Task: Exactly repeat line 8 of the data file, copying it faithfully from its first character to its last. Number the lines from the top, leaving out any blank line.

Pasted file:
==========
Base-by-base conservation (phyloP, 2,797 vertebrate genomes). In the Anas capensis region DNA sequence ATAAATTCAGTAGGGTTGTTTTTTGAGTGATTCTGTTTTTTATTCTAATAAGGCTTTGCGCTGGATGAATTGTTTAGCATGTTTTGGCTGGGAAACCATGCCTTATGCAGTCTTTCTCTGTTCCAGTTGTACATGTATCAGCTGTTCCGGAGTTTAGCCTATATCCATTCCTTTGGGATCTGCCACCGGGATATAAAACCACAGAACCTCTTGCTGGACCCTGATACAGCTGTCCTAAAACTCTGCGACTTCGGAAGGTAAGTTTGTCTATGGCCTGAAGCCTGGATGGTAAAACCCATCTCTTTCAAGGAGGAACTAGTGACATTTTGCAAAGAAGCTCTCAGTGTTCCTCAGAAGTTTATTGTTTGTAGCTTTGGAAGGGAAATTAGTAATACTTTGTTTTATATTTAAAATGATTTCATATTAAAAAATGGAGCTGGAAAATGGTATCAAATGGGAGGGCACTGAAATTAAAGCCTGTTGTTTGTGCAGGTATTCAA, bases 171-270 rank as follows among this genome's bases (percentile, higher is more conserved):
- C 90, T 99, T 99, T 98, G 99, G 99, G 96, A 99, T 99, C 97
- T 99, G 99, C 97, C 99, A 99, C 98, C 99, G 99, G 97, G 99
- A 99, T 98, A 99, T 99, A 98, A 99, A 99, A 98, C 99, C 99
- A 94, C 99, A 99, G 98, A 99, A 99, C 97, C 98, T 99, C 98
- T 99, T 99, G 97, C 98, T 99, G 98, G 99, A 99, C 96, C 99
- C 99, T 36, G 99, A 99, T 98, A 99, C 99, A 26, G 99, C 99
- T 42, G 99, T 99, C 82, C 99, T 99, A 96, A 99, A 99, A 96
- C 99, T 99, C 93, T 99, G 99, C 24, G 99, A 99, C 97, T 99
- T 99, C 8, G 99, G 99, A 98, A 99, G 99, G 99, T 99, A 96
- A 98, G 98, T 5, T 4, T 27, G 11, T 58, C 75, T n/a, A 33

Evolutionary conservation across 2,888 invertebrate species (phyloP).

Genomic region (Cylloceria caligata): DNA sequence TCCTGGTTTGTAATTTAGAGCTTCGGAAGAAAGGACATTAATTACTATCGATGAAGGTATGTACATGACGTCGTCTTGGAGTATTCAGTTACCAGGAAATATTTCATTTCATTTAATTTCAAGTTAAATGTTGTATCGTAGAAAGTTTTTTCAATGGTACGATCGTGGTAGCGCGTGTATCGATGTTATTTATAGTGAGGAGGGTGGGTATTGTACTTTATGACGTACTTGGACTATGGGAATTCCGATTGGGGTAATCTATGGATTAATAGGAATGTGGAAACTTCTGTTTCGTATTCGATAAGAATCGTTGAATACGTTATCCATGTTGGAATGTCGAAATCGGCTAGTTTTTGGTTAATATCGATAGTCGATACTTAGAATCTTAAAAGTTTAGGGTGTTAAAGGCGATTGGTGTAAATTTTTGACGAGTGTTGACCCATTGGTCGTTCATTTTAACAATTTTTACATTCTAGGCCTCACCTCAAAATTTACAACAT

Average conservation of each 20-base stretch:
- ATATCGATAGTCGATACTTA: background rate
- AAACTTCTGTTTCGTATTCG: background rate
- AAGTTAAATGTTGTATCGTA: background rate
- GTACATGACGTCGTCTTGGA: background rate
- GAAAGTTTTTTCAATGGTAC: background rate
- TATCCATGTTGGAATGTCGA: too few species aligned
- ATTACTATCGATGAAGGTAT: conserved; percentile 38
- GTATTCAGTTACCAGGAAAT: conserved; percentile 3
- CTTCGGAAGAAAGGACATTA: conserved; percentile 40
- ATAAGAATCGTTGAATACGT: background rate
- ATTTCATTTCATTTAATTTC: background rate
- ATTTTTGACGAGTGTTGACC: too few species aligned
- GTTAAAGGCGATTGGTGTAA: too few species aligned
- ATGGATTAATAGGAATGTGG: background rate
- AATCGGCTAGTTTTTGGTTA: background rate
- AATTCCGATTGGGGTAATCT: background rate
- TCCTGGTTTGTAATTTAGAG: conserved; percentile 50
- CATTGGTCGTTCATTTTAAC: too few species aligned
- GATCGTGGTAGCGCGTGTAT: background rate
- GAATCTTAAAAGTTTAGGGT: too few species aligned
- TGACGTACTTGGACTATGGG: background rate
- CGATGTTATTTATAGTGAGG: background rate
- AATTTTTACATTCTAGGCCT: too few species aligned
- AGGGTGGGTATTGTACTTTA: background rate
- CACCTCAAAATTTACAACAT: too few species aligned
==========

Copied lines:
- T 42, G 99, T 99, C 82, C 99, T 99, A 96, A 99, A 99, A 96